The name of this blog, Rainbow Juice, is intentional.
The rainbow signifies unity from diversity. It is holistic. The arch suggests the idea of looking at the over-arching concepts: the big picture. To create a rainbow requires air, fire (the sun) and water (raindrops) and us to see it from the earth.
Juice suggests an extract; hence rainbow juice is extracting the elements from the rainbow, translating them and making them accessible to us. Juice also refreshes us and here it symbolises our nutritional quest for understanding, compassion and enlightenment.

Wednesday 16 July 2014

Stiglitz on Inequality (Part 1)

Recently a French economist, Thomas Picketty, has been making headlines around the world with the publication of his book Capital in the Twenty-first Century.  In it, Picketty describes the sharp rise in the incomes and wealth of the top 1% and 10% of society.  This, claims Picketty, suggests that politics and how wealth is distributed must be addressed.

Yet, Picketty and his ideas are not new.  Richard Wilkinson and Kate Pickett’s excellent book The Spirit Level1 (first published 2009) showed the damaging relationship between inequality and social ills in society.  Joseph Stiglitz, ex-Chief Economist at the World Bank and Nobel prize winner in economics, has been studying inequality since the 1960s and published The Price of Inequality in 2013.

On 8 July 2014 Joseph Stiglitz discussed his ideas about inequality and the perils of not addressing it to an audience at the Sydney Town Hall.  A member of the Economic Society was in the audience and wrote this guest blog for Rainbow Juice.

Joseph Stiglitz with Sydney Mayor: Clover Moore

“Regardless of which side of the Pacific you’re on, the laws of economics remain the same,” says Joseph Stiglitz, Nobel Laureate in Economics and author of The Price of Inequality.  Stiglitz suggests that it is politics and policies which, for good or bad, govern the degree of inequality that a society permits.  The role of government, Stiglitz argues, is to step in where the market fails and to craft the most appropriate rules for an equitable distribution of income, wealth and resources.  In The Price of Inequality, Stiglitz appeals to the economist’s bent to put a “price on everything,” but his arguments extend beyond the economic domain.  Over the past 40 years, the rising disparity in health, wellbeing, access to justice and political representation for the citizens of many advanced economies has accompanied the divergence in their money incomes.  A number of such citizens packed Sydney’s Town Hall to watch Stiglitz discuss the dimensions, causes and consequences of rising inequality, and to hear how to close the gap.  A video of the lecture and of the panel discussion which followed can be found here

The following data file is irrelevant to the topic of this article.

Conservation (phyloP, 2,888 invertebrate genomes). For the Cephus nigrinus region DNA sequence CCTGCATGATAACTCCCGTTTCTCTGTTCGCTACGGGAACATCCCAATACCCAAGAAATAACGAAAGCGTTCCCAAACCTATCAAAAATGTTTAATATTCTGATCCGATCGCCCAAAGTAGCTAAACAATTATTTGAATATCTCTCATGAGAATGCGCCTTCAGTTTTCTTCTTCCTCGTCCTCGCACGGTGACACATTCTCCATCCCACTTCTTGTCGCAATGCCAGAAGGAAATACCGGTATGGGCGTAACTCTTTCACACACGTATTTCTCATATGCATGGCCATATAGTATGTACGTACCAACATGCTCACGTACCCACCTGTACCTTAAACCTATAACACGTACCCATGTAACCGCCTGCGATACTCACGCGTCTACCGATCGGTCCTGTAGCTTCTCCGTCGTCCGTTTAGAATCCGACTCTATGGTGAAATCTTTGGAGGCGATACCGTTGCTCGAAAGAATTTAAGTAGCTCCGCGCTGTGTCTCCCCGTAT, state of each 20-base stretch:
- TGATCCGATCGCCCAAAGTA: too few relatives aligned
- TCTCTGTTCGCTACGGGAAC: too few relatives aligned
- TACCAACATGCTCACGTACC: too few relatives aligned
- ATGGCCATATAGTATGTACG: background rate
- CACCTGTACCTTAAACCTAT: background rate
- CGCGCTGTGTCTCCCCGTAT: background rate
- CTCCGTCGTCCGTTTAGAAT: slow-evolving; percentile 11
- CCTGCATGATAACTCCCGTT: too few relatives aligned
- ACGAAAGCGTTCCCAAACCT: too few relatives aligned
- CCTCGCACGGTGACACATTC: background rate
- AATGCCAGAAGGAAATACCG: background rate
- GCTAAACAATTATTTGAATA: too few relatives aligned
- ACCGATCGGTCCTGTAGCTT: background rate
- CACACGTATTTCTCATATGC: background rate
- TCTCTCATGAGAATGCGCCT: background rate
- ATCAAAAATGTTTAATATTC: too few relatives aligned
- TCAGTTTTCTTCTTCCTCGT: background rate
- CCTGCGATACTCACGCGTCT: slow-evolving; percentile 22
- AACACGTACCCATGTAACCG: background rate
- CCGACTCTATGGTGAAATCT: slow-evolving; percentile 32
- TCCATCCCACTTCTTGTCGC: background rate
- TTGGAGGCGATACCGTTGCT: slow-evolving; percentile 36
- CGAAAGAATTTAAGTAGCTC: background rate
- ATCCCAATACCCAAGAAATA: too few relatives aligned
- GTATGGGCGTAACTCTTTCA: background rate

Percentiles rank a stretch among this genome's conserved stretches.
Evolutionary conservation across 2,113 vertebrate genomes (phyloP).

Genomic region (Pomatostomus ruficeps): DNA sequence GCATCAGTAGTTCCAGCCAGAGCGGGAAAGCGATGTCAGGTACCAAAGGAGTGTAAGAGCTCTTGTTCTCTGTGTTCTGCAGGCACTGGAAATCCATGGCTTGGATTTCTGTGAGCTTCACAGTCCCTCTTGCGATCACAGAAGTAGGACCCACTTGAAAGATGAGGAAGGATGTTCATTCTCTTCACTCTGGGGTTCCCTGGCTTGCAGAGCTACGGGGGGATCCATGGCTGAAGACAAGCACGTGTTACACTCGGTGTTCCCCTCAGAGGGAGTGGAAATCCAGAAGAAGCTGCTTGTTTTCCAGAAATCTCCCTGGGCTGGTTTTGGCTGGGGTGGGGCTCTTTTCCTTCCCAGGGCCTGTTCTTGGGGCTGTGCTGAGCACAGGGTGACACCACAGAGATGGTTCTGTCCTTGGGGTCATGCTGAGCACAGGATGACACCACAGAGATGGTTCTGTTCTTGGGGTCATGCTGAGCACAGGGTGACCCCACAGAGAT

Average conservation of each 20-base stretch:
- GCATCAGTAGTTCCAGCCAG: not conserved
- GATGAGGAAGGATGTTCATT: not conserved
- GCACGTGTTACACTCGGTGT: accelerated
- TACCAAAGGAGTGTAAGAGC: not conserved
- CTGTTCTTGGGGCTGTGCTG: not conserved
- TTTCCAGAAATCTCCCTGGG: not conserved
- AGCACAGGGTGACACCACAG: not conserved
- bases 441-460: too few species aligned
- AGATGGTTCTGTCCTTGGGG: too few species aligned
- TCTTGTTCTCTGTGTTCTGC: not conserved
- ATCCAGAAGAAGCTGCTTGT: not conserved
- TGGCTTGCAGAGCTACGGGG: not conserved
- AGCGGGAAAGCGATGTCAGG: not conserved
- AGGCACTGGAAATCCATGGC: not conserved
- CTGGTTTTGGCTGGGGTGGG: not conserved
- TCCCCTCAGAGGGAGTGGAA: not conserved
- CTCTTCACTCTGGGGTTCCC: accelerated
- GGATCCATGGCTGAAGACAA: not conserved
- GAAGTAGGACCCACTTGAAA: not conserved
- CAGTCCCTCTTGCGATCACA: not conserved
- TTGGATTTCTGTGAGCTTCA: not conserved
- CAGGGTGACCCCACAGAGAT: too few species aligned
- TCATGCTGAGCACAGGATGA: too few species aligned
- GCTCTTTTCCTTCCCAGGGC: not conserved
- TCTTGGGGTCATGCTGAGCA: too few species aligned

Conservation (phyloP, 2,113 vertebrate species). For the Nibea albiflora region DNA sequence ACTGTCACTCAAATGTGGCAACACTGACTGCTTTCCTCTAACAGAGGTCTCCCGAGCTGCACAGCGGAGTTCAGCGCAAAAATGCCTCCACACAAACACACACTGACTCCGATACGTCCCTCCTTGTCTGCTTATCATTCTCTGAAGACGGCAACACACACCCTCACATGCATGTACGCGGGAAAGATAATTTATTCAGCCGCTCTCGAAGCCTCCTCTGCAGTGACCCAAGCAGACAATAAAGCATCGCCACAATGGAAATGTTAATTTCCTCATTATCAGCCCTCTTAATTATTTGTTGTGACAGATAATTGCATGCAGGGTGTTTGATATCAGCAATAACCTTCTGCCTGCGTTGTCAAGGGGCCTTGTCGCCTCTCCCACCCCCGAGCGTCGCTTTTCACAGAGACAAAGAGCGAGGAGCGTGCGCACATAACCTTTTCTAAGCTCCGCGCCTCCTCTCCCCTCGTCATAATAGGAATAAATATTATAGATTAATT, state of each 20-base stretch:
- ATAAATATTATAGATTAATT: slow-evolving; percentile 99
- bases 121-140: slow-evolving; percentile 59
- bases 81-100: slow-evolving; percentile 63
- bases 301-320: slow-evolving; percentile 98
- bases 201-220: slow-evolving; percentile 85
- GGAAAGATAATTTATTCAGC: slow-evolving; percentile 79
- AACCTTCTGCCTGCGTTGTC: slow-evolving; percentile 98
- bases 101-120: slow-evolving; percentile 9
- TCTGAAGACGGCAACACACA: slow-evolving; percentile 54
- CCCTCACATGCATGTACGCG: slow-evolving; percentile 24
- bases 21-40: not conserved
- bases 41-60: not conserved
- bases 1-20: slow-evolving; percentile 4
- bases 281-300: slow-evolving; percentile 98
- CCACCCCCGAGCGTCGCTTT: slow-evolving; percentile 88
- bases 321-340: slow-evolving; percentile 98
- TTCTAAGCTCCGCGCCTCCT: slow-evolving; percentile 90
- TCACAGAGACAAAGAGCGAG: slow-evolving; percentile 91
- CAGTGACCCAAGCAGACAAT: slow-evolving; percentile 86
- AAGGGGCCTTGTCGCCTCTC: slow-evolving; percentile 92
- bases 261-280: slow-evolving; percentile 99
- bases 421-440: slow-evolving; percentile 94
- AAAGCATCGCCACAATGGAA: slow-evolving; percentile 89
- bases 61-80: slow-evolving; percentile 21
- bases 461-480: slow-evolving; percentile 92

Dimensions of Inequality

Stiglitz has studied inequality for nearly 50 years, beginning with his PhD research in 1966 and culminating in The Price of Inequality, published in 2013.  Although he has mainly traced the re-emergence of inequality in the United States economy over the past half century, Stiglitz contends that similar troubling trends are emerging in Australia and other nations of the western world.  He suggests that if Australia wants to emulate the policies of the US, which is “the world’s largest producer of inequality,” it should also be prepared to suffer a more divided and malcontent society.

In the United States, inequality has afflicted all three tiers of the income distribution.  The income received by the highest-earning 1% of the population has roughly doubled over the past 30 years.  Despite the US recession technically ending in 2009, the top percentile has claimed almost 95% of the total income earned in the intervening years.  The middle class in the United States works harder than it ever has, but continues to struggle: meanwhile average workers can now produce twice as much as they could 40 years ago, yet the reward for production - average hourly wages - has fallen by almost 10%.  Furthermore, the ranks of the lowest income earners have swelled, stifled by a minimum wage which is unchanged from its level 50 years ago.  Although Australia may not produce the most inequality, it is quickly catching up to the standard set by the US.  The distribution of Australia’s income to citizens is the third most skewed among developed economies.  Government redistribution, in taxes and welfare payments, does little to improve Australia’s relative ranking among its peers.

Stiglitz argues that a resource-rich economy such as Australia should be far more equal.  Resources are pure “common wealth”, which can be taxed much more heavily, for the benefit of citizens, who can be compensated more justly.

Stiglitz suggests that Norway, rather than the United States, should be Australia’s role model in this sense.  Similarly endowed with natural resources, Norway has the most equal distribution of incomes among advanced economies, due to taxes on oil and gas exploration and a sovereign wealth fund which belongs to all citizens.

Stiglitz notes that countries which have tried to impose the ‘US model’ have mostly succeeded in creating a less egalitarian society. (my emphasis - ed)

1. Richard Wilkinson & Kate Pickett, The Spirit Level: Why equity is better for everyone, Penguin, London, 2009, 2010.

Part 2 (next week) will continue Stiglitz’s discussion of the causes of inequality, the consequences of inequality and suggest some ways to address inequality.

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